Hydrophobic coating keeps electronic devices and components safe from corrosion, short circuits or malfunctions caused by water sneaking in. It’s like having a waterproof cloak to guard electronics from harm.

You can learn more about hydrophobic coating and its unique qualities in this blog post.

Which coating should be used when?

The main difference is that conformal coatings provide extensive protection against general environmental factors, whereas hydrophobic coatings focus on protection against water. 

Deciding which coating to use in electronics manufacturing depends on the assembly itself and the level of protection required.

Conformal coating is often the first choice for PCB assembly. It is often used for delicate electronic components like capacitors, resistors, and integrated circuits which can be susceptible to moisture and corrosion. Likewise, solder joints on PCBs are prone to corrosion and conformal coating can provide insulation to protect against it.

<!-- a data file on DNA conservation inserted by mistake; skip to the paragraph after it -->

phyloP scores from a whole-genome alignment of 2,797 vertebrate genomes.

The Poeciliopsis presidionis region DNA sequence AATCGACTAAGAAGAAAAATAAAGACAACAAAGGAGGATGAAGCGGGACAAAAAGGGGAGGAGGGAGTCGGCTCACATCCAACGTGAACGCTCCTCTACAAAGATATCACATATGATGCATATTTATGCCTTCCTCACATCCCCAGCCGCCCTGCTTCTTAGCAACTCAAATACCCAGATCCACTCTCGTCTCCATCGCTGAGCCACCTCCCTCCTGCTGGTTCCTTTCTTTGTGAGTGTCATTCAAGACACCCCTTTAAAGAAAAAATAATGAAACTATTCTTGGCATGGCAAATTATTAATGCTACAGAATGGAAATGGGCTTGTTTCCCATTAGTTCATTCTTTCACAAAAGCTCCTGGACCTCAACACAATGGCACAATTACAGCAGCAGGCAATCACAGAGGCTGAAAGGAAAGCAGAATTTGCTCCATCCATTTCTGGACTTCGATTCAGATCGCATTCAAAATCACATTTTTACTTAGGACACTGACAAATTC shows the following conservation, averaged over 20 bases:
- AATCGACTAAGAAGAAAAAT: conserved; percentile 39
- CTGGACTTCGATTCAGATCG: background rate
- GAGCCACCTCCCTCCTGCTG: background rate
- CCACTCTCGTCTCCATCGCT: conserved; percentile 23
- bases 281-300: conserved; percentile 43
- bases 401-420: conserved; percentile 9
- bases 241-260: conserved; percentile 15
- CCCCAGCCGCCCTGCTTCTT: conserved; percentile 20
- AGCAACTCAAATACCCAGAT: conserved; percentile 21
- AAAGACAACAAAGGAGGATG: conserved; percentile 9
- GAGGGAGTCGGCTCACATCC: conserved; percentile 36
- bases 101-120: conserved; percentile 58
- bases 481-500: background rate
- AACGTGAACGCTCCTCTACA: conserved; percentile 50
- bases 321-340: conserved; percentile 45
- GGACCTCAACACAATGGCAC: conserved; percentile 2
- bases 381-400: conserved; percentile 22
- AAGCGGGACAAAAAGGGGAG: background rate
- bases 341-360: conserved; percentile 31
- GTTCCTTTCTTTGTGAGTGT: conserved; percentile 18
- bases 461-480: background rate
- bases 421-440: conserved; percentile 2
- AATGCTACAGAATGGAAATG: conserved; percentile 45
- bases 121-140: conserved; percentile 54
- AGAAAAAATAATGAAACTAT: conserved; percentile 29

Hydrophobic coating, on the other hand, is typically used for electronic devices like smartphones, tablets, and cameras that are prone to damage if exposed to water. The protective layer repels water, stopping it from reaching the sensitive electronic components inside.

A powerful tag team

In some cases, both conformal and hydrophobic coatings may be used in combination to provide enhanced protection against a range of environmental hazards.

Take electronic devices used outside, like communication equipment or monitoring systems. They often face challenges from moisture, dust, chemicals, and water exposure. In this instance, conformal coating takes the stage as the primary defender, creating a protective layer against general environmental factors like moisture and dust. Adding hydrophobic coating on top provides an extra layer of water resistance, making the device more resilient against rain and water splashes.